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MICR 454L Emerging and Re-Emerging Infectious Diseases Lecture 7: M. tuberculosis Dr. Nancy McQueen & Dr. Edith Porter.

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Presentation on theme: "MICR 454L Emerging and Re-Emerging Infectious Diseases Lecture 7: M. tuberculosis Dr. Nancy McQueen & Dr. Edith Porter."— Presentation transcript:

1 MICR 454L Emerging and Re-Emerging Infectious Diseases Lecture 7: M. tuberculosis Dr. Nancy McQueen & Dr. Edith Porter

2 Overview M. tuberculosis Morphology Growth and metabolic characteristics Virulence factors Diseases Diagnosis Culture PCR Immune response Therapy Threats

3 Mycobacterium tuberculosis

4 M. tuberculosis Acid fast rods Lipid-rich cell wall Mycolic acids Lowenstein Jensen agar Eggs Potatoes Malachite green Slow growth Up to 6 weeks

5 M. tuberculosis: Virulence Factors Lipid-rich cell wall Mycolic acids Resistant to host defense Intracellular survival in macrophages Iron capturing ability Sulfolipids prevent phagsome-lysosome fusion Requires a T-cell mediated immune response for infection control/eradication Granuloma formation



8 The Course of TB Infection and Disease Airborne Infection No symptoms Not sick Cannot spread disease Chest X Ray and sputum are normal AIDS increases susceptibility Reactivation (secondary) TB Untreated: Severe illness, Death Symptoms Can sp[read infection Positive skin test Possible abnormal chest X ray Positive sputum smear or culture Dissemination Latent TB TB Disease 10 %90 %

9 M. tuberculosis: Diseases General Symptoms Feelings of sickness or weakness Weight loss Fever Night sweats Lung tuberculosis Coughing Chest pain Hemoptysis Extrapulmonary Depends on localization

10 Lung Tuberculosis

11 Extrapulmonary Tuberculosis

12 M. tuberculosis: Diagnosis History Physical exam Mantoux Skin test (tuberculin test with purified protein derivative) QuantiFERON®-TB Gold Test Chest radiograph Sputum smear Culture

13 Principle of the Tuberculin Test

14 QuantiFERON®-TB Gold Test Measure IFN  production by patient peripheral blood leukocytes in response to M. tuberculosis antigens (protein antigens ESAT-6 and CFP-10) Rapid T cell response only in primed individuals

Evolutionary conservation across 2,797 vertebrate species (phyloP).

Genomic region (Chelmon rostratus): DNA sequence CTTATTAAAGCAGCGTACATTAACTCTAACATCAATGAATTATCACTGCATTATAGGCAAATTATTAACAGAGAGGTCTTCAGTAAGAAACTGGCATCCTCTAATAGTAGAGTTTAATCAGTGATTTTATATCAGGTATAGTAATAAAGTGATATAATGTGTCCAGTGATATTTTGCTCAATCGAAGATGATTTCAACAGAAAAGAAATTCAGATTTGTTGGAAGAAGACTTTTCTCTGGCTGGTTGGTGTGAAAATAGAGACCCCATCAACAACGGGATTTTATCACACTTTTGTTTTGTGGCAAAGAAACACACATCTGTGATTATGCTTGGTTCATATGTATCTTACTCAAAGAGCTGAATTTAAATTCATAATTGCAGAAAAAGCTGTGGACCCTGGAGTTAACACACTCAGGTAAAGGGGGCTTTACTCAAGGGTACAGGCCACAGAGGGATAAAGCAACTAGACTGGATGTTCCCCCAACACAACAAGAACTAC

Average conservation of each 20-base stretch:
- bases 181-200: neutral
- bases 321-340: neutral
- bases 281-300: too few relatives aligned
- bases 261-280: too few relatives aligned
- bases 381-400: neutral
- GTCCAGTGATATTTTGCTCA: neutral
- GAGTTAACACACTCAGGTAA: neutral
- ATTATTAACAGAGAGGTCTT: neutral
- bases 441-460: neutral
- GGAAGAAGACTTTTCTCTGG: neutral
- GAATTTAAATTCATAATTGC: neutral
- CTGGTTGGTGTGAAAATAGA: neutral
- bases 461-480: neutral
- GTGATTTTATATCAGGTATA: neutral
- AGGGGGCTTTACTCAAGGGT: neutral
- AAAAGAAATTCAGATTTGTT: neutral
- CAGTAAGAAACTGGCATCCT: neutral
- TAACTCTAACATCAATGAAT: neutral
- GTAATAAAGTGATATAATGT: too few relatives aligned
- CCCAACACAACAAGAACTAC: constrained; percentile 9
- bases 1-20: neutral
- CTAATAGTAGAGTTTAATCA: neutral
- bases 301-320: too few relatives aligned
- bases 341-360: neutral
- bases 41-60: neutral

15 Interpretation of Tuberculin and QuantiFERON Positive = previous contact with M. tuberculosis Positive DOES NOT mean TB disease

16 M. tuberculosis: Therapy Isoniazid (INH) Rifampin (RIF) Ethambutol Pyrazinamide DOTS Direct observational therapy short course At least 2 in combination (INH + RIF) Prolonged time (at least 6 months)

17 Anti-Tuberculosis Drug Targets Mycolic acid INH inhibits mycolic acid synthesis Ethambutol inhibits mycolic acid incorporation into the cell wall Fatty acid synthetase I (FASI) Pyrazinamide inhibits fatty acid synthesis RNA synthesis Inhibited by rifampin

18 Resistance of M. tuberculosis Mutations in codon 306 of the embB gene (ethambutol) are discussed as marker and predictor of resistance development to multiple antibiotics Not all mutated strains are resistant but resistant strains are mutated. Alterations in RNA polymerase (Rifampicin)

19 Worldwide Threats by M. tuberculosis 1/3 of world population is infected Each year ~ 9 million new cases 5 – 10 % will develop active tuberculosis (TB) Worldwide ~ 1.5 million deaths from TB However: In 2006, a total of 13,767 tuberculosis (TB) cases (4.6 per 100,000 population) in the US 3.2% decline from 2005 Co-infection with HIV Multidrug resistant TB Extremely drug-resistant TB 3 cases reported in the US in 2006

20 Extremely Drug-Resistant M. tuberculosis XDR TB Resistant to almost all drugs used to treat TB, including the two best first-line drugs: isoniazid and rifampin Resistant to the best second-line medications: fluoroquinolones (DNA gyrase mutations) And at least one of three injectable drugs (i.e., amikacin, kanamycin, or capreomycin; mutations in 16sRNA and ribosomal protein genes). Possibly involvement of drug efflux pumps. 49 cases of XDR TB have been reported between 1993 and 2006 in the US

21 Reported Cases of XDR in the US MMWR Weekly, March 23rd, 2007

22 New Drugs are Needed Immune modulators IL-2, IFN-gamma, GM-CSF, IL-12 New chemicals targeting essential genes of M. tuberculosis

23 Take Home Message One third of the world population is infected with M. tuberculosis but only 10% develop active disease. The lipid rich cell wall and slow growth contribute to resistance to host defense and difficulties in antibiotic treatment. The emergence of extremely drug resistant tuberculosis strains poses a great threat to the public.

24 Additional Resources The Microbial Challenge, by Krasner, ASM Press, Washington DC, 2002. Brock Biology of Microorganisms, by Madigan and Martinko, Pearson Prentice Hall, Upper Saddle River, NJ, 11 th ed, 2006. Immunobiology, by Janeway,, Travers, Walport, and Shlomchik, Garland Science, 6 th ed, 2005. Malak Kotb Genetics of Susceptibility to Infectious Diseases Volume 70, Number 10, 2004 / ASM News Y 457-463 htttp:// Zager and McNerney (2008) Multidrug-resistant tuberculosis. BMC Infectious Disease. 8: 10. Safi H, Sayers B, Hazbón MH, Alland D. (2008) Antimicrob Agents Chemother. Mar 31 [Epub ahead of print] Transfer of embB306 mutations into clinical Mycobacterium tuberculosis alters susceptibility to ethambutol, isoniazid and rifampin. Zimhony O et al. (2000) Pyrazinamide inhibits the eukaryotic-like fatty acid synthetase I (FASI) of Mycobacterium tuberculosis. Nat Med. Sep;6(9):1043-7. w=94&prev=/images%3Fq%3Dmycobacterium%2Btuberculosis%2Bcell%2Bwall%26gbv%3D2%26hl%3Den (accessed 4 15 08)

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